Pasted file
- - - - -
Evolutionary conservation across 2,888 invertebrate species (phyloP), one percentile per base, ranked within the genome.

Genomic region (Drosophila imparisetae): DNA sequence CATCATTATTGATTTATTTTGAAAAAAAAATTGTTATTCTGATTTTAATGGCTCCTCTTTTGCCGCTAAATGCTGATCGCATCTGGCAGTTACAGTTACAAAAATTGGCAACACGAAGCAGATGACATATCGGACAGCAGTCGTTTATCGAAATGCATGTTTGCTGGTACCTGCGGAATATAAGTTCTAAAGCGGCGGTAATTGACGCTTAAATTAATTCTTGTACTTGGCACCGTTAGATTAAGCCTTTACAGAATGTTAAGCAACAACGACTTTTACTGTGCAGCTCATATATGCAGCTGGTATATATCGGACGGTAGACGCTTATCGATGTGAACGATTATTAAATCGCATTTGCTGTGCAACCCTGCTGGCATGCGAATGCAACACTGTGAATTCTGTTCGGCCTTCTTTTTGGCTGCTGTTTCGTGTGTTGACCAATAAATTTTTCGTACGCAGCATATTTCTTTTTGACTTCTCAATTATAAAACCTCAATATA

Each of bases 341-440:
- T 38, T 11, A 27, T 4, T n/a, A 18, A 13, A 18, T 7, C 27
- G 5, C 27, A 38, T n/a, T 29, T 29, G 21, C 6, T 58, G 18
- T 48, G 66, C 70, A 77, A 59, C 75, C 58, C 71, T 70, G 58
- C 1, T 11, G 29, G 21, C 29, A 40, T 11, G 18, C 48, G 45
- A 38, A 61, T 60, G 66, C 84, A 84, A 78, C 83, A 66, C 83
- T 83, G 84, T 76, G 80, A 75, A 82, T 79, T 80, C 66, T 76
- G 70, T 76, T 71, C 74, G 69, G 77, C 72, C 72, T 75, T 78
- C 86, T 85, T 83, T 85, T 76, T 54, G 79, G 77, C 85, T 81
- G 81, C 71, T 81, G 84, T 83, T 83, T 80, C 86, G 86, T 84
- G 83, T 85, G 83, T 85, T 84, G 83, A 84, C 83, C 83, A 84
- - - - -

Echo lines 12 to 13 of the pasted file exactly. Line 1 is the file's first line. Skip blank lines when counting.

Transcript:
- G 81, C 71, T 81, G 84, T 83, T 83, T 80, C 86, G 86, T 84
- G 83, T 85, G 83, T 85, T 84, G 83, A 84, C 83, C 83, A 84